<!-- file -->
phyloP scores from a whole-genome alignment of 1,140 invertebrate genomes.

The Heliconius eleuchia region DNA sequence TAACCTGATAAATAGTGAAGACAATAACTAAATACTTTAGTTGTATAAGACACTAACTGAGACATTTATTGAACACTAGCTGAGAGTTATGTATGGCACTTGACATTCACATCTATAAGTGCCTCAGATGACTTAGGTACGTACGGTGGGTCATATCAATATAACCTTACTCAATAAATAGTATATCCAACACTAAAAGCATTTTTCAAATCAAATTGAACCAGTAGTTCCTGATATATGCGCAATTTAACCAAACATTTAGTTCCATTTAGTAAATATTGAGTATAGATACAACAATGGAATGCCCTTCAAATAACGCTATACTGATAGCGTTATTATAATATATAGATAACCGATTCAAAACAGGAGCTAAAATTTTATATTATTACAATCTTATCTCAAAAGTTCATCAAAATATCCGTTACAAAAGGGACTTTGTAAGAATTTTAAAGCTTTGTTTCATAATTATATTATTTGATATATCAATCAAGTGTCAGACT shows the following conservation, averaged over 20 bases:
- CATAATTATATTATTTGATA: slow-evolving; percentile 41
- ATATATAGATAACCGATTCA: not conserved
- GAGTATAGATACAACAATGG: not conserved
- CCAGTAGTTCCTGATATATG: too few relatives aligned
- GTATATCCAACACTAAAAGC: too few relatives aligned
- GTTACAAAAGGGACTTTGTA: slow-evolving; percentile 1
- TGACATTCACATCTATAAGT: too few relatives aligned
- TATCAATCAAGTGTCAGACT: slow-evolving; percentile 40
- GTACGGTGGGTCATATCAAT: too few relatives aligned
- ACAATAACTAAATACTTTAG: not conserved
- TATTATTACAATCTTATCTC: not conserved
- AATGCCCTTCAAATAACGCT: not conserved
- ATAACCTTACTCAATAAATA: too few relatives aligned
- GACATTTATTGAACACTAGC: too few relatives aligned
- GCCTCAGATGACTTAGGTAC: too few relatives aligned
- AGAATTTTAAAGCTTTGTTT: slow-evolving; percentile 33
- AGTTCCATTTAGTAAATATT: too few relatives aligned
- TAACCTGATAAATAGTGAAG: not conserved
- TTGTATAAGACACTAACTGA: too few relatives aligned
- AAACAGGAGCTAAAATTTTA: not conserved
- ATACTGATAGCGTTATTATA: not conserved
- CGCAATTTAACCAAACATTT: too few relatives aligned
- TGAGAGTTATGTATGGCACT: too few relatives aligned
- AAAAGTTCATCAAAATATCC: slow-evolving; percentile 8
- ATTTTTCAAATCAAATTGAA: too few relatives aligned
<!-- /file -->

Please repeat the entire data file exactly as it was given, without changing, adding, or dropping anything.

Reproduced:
phyloP scores from a whole-genome alignment of 1,140 invertebrate genomes.

The Heliconius eleuchia region DNA sequence TAACCTGATAAATAGTGAAGACAATAACTAAATACTTTAGTTGTATAAGACACTAACTGAGACATTTATTGAACACTAGCTGAGAGTTATGTATGGCACTTGACATTCACATCTATAAGTGCCTCAGATGACTTAGGTACGTACGGTGGGTCATATCAATATAACCTTACTCAATAAATAGTATATCCAACACTAAAAGCATTTTTCAAATCAAATTGAACCAGTAGTTCCTGATATATGCGCAATTTAACCAAACATTTAGTTCCATTTAGTAAATATTGAGTATAGATACAACAATGGAATGCCCTTCAAATAACGCTATACTGATAGCGTTATTATAATATATAGATAACCGATTCAAAACAGGAGCTAAAATTTTATATTATTACAATCTTATCTCAAAAGTTCATCAAAATATCCGTTACAAAAGGGACTTTGTAAGAATTTTAAAGCTTTGTTTCATAATTATATTATTTGATATATCAATCAAGTGTCAGACT shows the following conservation, averaged over 20 bases:
- CATAATTATATTATTTGATA: slow-evolving; percentile 41
- ATATATAGATAACCGATTCA: not conserved
- GAGTATAGATACAACAATGG: not conserved
- CCAGTAGTTCCTGATATATG: too few relatives aligned
- GTATATCCAACACTAAAAGC: too few relatives aligned
- GTTACAAAAGGGACTTTGTA: slow-evolving; percentile 1
- TGACATTCACATCTATAAGT: too few relatives aligned
- TATCAATCAAGTGTCAGACT: slow-evolving; percentile 40
- GTACGGTGGGTCATATCAAT: too few relatives aligned
- ACAATAACTAAATACTTTAG: not conserved
- TATTATTACAATCTTATCTC: not conserved
- AATGCCCTTCAAATAACGCT: not conserved
- ATAACCTTACTCAATAAATA: too few relatives aligned
- GACATTTATTGAACACTAGC: too few relatives aligned
- GCCTCAGATGACTTAGGTAC: too few relatives aligned
- AGAATTTTAAAGCTTTGTTT: slow-evolving; percentile 33
- AGTTCCATTTAGTAAATATT: too few relatives aligned
- TAACCTGATAAATAGTGAAG: not conserved
- TTGTATAAGACACTAACTGA: too few relatives aligned
- AAACAGGAGCTAAAATTTTA: not conserved
- ATACTGATAGCGTTATTATA: not conserved
- CGCAATTTAACCAAACATTT: too few relatives aligned
- TGAGAGTTATGTATGGCACT: too few relatives aligned
- AAAAGTTCATCAAAATATCC: slow-evolving; percentile 8
- ATTTTTCAAATCAAATTGAA: too few relatives aligned